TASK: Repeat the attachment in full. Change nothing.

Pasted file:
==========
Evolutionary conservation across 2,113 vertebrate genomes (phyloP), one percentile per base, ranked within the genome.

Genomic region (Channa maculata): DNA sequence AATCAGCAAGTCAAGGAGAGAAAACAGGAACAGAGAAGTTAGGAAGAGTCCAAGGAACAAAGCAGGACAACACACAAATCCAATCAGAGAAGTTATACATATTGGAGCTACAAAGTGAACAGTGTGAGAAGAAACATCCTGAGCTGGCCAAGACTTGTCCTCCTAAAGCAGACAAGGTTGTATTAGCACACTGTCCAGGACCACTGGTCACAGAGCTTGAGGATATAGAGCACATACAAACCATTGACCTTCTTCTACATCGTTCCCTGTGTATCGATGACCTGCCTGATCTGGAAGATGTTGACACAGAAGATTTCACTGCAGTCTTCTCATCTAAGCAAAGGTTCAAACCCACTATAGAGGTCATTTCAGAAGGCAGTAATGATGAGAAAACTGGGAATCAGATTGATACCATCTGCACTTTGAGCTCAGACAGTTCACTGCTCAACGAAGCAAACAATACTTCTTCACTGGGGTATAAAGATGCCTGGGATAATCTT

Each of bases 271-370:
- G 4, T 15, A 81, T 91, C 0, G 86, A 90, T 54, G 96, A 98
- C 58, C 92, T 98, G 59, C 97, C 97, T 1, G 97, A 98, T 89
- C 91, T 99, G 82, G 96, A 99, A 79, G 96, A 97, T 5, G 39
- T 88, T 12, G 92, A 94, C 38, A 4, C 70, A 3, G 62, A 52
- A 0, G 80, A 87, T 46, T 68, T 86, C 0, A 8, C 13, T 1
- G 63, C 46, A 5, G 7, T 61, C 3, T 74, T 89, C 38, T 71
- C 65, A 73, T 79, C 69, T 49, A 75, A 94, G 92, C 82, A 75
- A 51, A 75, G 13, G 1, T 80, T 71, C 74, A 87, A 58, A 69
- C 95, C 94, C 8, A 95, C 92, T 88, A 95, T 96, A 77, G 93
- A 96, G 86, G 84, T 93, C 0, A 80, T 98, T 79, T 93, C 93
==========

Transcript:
Evolutionary conservation across 2,113 vertebrate genomes (phyloP), one percentile per base, ranked within the genome.

Genomic region (Channa maculata): DNA sequence AATCAGCAAGTCAAGGAGAGAAAACAGGAACAGAGAAGTTAGGAAGAGTCCAAGGAACAAAGCAGGACAACACACAAATCCAATCAGAGAAGTTATACATATTGGAGCTACAAAGTGAACAGTGTGAGAAGAAACATCCTGAGCTGGCCAAGACTTGTCCTCCTAAAGCAGACAAGGTTGTATTAGCACACTGTCCAGGACCACTGGTCACAGAGCTTGAGGATATAGAGCACATACAAACCATTGACCTTCTTCTACATCGTTCCCTGTGTATCGATGACCTGCCTGATCTGGAAGATGTTGACACAGAAGATTTCACTGCAGTCTTCTCATCTAAGCAAAGGTTCAAACCCACTATAGAGGTCATTTCAGAAGGCAGTAATGATGAGAAAACTGGGAATCAGATTGATACCATCTGCACTTTGAGCTCAGACAGTTCACTGCTCAACGAAGCAAACAATACTTCTTCACTGGGGTATAAAGATGCCTGGGATAATCTT

Each of bases 271-370:
- G 4, T 15, A 81, T 91, C 0, G 86, A 90, T 54, G 96, A 98
- C 58, C 92, T 98, G 59, C 97, C 97, T 1, G 97, A 98, T 89
- C 91, T 99, G 82, G 96, A 99, A 79, G 96, A 97, T 5, G 39
- T 88, T 12, G 92, A 94, C 38, A 4, C 70, A 3, G 62, A 52
- A 0, G 80, A 87, T 46, T 68, T 86, C 0, A 8, C 13, T 1
- G 63, C 46, A 5, G 7, T 61, C 3, T 74, T 89, C 38, T 71
- C 65, A 73, T 79, C 69, T 49, A 75, A 94, G 92, C 82, A 75
- A 51, A 75, G 13, G 1, T 80, T 71, C 74, A 87, A 58, A 69
- C 95, C 94, C 8, A 95, C 92, T 88, A 95, T 96, A 77, G 93
- A 96, G 86, G 84, T 93, C 0, A 80, T 98, T 79, T 93, C 93